San Francisco hotel workers vote to authorize strike
Photo(s) by Stephen Dorian
By Tamara Barak / Brent Begin, Bay City News Service
August 24, 2006
SAN FRANCISCO (BCN) -Housekeepers, line cooks, food servers
and other staff at 13 San Francisco hotels voted overwhelmingly
tonight to authorize a strike if necessary.
According to Unite Here Local 2 President Mike Casey, 93 percent
of workers who voted tonight cast 'yes' votes. In total, 2,241
union members voted to authorize a strike and 168 voted against
it. About 59 percent of the bargaining unit vote.
Contract negotiations have been stalled for about two years.
Union leaders hope the threat of a strike will motivate employers
to finally come to an agreement with the workers.
"We're hoping these guys come to their senses and make a
deal happen," Casey said.
The two sides are scheduled to meet at the bargaining table Monday
through Friday of next week.
"We're not going on strike immediately. We'll see how things
play out the early part of next week," Casey said.
Earlier today, a spokesman for the San Francisco Multi-Employer
Group, which represents the 13 hotels still involved in the contract
dispute, acknowledged the union's efforts to speed negotiations,
but he played down talk of an actual strike.
"What's being lost in the whole process is that this is
just an authorization to strike," spokesman Noah Griffin
said. "If it's going to light a fire, then we hope both sides
will see the light of settlement, not the heat of conflict."
At issue are several provisions of a new contract that has yet
to be ratified. The last official contract expired in 2004, resulting
in a two-week strike by workers and a subsequent seven-week lockout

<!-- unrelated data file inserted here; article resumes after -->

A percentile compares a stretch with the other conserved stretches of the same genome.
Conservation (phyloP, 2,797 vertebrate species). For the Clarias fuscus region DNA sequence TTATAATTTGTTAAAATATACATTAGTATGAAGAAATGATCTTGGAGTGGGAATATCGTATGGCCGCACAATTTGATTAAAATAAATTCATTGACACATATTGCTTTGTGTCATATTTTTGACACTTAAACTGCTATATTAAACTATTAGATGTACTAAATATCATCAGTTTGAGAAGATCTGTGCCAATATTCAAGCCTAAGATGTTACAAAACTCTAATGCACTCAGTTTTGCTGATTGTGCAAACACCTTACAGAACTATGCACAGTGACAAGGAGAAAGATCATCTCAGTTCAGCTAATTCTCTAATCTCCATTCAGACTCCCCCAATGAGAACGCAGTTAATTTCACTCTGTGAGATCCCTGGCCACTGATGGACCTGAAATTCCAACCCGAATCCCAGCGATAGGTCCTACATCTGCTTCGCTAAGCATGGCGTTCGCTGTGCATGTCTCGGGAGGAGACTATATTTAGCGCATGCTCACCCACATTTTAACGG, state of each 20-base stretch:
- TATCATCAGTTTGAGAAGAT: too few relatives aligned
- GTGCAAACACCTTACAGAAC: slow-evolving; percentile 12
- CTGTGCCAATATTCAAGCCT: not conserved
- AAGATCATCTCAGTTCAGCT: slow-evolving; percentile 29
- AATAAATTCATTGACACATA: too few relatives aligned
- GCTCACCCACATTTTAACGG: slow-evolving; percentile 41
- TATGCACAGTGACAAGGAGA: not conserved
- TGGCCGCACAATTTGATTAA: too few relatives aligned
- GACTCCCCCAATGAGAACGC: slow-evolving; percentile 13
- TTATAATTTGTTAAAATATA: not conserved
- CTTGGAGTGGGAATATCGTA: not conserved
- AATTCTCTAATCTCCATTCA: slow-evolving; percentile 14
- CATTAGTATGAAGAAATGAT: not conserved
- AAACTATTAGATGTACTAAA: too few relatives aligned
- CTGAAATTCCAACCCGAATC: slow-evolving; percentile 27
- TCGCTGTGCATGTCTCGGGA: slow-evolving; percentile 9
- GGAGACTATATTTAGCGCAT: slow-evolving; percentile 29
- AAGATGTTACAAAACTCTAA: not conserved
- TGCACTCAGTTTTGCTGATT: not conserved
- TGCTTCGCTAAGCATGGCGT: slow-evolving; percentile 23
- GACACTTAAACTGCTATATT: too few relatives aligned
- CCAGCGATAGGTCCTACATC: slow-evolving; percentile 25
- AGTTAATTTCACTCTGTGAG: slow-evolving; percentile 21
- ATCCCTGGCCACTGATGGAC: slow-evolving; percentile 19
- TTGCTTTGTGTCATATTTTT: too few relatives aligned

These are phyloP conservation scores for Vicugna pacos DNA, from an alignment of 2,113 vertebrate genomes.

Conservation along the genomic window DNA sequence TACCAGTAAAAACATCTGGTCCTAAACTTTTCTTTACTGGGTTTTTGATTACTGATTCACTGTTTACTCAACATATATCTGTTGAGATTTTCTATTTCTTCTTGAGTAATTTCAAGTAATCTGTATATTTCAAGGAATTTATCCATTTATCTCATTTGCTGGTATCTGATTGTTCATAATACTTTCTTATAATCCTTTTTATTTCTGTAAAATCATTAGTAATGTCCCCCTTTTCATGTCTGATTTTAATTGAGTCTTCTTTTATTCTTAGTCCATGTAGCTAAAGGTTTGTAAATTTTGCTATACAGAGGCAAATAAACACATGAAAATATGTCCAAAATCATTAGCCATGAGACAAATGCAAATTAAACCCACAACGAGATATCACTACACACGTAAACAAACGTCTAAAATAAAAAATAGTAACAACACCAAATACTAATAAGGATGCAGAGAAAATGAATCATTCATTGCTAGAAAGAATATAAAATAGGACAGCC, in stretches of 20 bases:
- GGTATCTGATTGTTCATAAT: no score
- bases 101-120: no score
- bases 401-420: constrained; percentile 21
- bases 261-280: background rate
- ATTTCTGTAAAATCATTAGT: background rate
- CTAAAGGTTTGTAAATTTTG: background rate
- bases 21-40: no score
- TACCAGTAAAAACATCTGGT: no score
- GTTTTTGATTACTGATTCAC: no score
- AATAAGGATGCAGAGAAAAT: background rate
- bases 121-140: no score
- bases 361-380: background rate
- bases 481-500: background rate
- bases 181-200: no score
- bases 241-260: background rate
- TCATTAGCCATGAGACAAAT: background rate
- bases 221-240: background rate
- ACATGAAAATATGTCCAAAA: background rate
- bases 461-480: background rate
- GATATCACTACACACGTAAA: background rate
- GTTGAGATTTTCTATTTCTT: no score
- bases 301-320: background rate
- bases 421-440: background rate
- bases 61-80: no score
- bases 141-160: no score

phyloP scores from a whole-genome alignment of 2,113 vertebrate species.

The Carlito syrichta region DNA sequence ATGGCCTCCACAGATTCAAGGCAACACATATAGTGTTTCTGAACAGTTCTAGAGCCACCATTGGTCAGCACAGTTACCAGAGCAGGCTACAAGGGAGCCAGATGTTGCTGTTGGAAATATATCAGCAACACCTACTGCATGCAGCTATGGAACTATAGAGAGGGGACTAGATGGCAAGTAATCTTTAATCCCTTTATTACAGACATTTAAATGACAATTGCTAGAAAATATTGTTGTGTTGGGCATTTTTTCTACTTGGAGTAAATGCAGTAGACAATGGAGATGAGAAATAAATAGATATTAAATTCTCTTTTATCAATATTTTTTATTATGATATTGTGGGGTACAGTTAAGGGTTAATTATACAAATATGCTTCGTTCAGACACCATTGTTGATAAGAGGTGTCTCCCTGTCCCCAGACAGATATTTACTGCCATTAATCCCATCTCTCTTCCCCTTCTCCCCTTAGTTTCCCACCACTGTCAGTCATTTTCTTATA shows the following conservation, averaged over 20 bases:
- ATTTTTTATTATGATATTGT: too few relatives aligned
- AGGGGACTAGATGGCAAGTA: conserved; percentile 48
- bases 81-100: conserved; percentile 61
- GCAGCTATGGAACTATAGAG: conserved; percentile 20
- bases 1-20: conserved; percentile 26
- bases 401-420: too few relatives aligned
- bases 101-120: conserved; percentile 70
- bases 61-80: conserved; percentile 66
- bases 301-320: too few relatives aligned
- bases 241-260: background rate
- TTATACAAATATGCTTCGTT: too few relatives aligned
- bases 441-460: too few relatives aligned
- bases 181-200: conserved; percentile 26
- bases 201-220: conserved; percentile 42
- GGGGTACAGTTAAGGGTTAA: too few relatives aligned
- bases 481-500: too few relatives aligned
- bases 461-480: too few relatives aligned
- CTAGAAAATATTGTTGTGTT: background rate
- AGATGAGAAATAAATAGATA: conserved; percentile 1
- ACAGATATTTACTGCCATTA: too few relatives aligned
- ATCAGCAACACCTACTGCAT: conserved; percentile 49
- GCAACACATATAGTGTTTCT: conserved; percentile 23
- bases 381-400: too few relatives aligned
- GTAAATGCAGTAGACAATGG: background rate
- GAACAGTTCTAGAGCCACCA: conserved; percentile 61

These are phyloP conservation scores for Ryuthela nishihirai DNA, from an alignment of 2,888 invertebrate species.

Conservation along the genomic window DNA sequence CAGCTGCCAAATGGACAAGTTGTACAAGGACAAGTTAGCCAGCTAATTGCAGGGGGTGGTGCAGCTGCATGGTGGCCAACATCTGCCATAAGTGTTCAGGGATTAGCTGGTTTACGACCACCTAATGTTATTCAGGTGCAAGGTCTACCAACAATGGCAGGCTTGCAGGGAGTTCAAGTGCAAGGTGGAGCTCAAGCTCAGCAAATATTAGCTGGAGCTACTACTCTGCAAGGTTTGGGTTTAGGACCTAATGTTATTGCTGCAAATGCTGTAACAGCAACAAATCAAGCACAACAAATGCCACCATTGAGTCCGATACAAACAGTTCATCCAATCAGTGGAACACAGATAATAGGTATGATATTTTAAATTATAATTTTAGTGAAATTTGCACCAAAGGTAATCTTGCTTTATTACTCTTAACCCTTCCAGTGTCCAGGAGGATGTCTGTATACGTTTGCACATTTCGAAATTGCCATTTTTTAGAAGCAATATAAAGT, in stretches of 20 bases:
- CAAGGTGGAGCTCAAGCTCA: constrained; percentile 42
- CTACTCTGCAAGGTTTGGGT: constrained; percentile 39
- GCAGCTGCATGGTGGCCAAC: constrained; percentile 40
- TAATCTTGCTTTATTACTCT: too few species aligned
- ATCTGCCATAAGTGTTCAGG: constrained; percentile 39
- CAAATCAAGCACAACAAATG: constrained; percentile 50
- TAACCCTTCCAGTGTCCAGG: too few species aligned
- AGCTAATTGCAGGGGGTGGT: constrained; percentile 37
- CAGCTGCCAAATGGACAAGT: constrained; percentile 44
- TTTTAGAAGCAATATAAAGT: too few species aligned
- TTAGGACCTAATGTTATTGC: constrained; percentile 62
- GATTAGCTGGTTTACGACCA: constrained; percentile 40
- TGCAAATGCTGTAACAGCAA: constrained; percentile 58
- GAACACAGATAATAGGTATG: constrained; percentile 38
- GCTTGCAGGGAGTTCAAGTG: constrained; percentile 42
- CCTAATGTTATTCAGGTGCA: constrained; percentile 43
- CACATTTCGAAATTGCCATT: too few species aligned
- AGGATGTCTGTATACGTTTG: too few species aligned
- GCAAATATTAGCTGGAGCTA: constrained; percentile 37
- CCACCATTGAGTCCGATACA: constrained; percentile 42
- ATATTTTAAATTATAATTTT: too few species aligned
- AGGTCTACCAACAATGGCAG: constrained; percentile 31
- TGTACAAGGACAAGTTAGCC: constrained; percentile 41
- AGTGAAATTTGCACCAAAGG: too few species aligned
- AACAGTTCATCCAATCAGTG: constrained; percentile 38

initiated by hotel management.
According to Casey, the union is looking for full health care
benefits, retirement and pension packages, and retroactive wage
One of the main sticking points, health care, is close to resolution,
according to Griffin. He said a "substantial" offer
is on the table.
Casey said the union is looking for a major offer on a health
plan. He acknowledged that health care costs have skyrocketed
recently, but he said hotel profits have as well.
On top of the monetary demands, workers also are looking for
job security and the right to organize.
Casey added that recent refinements in hotel rooms have led to
an increased workload for housekeeping staff, and he wants that
addressed as well.
"It used to be that every bed had four pillows," Casey
said. "Now, you've got eight, sometimes even 12 pillows to
clean, plus these huge duvets to take care of. It's really added
to the housekeepers' work load."
One thing on which both sides agree: tourism in San Francisco
is on the rebound.
According to the San Francisco Convention and Visitors Bureau,
occupancy and hotel room rates were up in 2005 from the previous
Preliminary numbers for 2006 also show an upswing in tourist
activity. The bureau's numbers come from a hospitality research
Griffin said the boost in business is an urgent reason to resolve
the contract dispute.
"It behooves the hotel workers, the hotels and the people
of San Francisco to get this thing quickly resolved," Griffin
Mayor Gavin Newsom, who became involved in contract negotiations
after the 2004 lockout, has been monitoring the progress of talks
for the last six months, according to a spokesman for his office.
Newsom hopes for an amicable resolution and will only join negotiations
if invited by both parties, the spokesman said.
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